Revealed: Labour's plan to wipe student debt

  • 10/08/2016
Revealed: Labour's plan to wipe student debt

By Jenna Lynch and Chris Holden

Andrew Little has let slip a major policy initiative that would see a Labour government writing off student loan debt. 

The Labour leader has revealed it is considering wiping existing student debt for those who take public service jobs in the regions.

"I don't have any particular promise to make. We're looking at ways that we can assist students to effectively write off at least a part of that student debt, through things like taking a public service job somewhere outside of one of the main centres and for the length of period that you're there let's look at a write-off sort of regime."

Mr Little made the comment when asked about student debt during an interview on Victoria University student radio station Salient FM on Tuesday.

Revealed: Labour's plan to wipe student debt


Labour has already released a major multibillion-dollar education policy of three years' free tertiary education if it is elected next year. 

Mr Little told the radio station Labour would have "more to say in a couple of education policies, including one of at the tertiary end that will effect students".

"One of the issues that's come up since our three free years post-school education training is 'well, what about those students who've got debt already?'," Mr Little said. 

The policy linking reducing student debt and helping the regions is a likely push for Labour which is focused on both areas.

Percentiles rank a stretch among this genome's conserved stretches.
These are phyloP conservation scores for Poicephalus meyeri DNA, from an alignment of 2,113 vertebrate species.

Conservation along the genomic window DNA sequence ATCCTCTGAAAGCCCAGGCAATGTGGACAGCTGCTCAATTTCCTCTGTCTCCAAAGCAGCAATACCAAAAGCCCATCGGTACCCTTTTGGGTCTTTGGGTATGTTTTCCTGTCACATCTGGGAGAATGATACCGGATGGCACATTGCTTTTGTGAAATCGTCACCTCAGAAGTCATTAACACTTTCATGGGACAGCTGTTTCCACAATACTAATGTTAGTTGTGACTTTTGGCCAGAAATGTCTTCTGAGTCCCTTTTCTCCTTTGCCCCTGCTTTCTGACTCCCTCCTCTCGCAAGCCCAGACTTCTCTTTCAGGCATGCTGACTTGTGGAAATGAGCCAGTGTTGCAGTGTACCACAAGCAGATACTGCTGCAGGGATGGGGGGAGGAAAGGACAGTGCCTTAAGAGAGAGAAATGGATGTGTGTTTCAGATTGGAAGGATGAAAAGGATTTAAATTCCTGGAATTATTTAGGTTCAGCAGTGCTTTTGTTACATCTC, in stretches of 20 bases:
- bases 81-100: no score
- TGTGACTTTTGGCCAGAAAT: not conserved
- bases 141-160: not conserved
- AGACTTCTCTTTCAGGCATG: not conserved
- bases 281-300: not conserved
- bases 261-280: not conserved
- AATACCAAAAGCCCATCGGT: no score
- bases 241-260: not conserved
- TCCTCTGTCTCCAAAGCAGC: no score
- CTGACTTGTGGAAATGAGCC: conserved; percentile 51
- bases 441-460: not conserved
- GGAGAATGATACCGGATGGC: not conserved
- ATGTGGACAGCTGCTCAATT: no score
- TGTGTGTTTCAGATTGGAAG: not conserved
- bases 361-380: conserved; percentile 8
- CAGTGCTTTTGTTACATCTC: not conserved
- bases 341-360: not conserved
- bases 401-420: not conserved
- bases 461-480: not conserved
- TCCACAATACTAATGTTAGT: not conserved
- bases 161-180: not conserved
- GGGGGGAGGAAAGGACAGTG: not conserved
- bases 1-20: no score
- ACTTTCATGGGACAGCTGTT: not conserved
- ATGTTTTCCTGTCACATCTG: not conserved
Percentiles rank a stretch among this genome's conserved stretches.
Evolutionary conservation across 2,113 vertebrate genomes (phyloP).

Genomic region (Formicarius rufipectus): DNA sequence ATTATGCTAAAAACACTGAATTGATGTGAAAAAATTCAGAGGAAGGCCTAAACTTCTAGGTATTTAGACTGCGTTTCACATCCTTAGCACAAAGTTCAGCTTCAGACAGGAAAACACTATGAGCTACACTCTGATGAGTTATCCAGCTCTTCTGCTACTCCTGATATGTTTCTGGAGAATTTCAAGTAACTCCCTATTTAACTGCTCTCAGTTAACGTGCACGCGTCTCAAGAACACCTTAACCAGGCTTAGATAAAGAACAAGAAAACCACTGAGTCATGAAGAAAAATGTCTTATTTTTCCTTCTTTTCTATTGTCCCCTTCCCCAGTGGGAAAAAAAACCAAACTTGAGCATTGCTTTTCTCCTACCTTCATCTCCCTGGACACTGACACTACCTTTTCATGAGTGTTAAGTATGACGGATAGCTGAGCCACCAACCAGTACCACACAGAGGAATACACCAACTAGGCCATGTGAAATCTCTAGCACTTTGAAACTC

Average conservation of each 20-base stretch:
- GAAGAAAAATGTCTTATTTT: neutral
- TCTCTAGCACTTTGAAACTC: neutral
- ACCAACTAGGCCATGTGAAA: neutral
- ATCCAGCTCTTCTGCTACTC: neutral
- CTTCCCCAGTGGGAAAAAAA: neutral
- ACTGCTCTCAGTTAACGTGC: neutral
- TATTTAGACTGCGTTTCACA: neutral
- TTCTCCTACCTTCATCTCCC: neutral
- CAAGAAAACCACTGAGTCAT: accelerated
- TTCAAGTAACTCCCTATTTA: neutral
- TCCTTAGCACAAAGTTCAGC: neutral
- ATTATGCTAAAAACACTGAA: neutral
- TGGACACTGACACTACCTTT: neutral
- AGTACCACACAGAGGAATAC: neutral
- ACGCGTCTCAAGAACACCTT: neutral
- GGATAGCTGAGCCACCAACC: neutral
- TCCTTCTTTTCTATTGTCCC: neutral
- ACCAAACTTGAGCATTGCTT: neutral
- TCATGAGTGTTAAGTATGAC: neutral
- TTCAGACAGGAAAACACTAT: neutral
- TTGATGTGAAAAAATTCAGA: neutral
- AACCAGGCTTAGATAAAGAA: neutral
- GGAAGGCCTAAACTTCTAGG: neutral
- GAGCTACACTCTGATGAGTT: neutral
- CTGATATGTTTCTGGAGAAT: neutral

Official figures show there is a total of $15 billion of student debt and about 720,000 New Zealanders have a student loan of some form.

Mr Little told Newshub the policy was still being worked through, but said the jobs being looked at were roles that are hard to recruit for in the regions like science teachers. 

He said it would work in a similar way to the Government's scheme which sees health graduates move to regions in return for annual payments to help repay their student loan. 

And he didn't rule out extending the policy to the private sector.

Mr Little told RadioLIVE the details of the policy would be finalised before the next election.

"The specific numbers are going to depend on what we think we can afford, and that's going to depend on a range of other commitments that we're prepared to make."

He says the policy is aimed at addressing both the issue of rising student debt and difficulties recruiting graduates into either the regions or areas that are difficult to recruit into because of the level of incomes.

"We know that it's affecting life choices about when to start a family and buy a home," says Mr Little.

Green Party co-leader Metiria Turei says her party already had a policy to wiping student debt through things like bonding so was "great" Labour was thinking along the same lines.   

But Tertiary Education Minister Steven Joyce says whatever conditions the policy might end up having will "pretty quickly" add up to billions of dollars.

"I don't think he knows what to do from what I can see, but if he is talking about wiping off student loan debt that is a very big cost to taxpayers.

"It's one of those things about once you start, where do you stop?"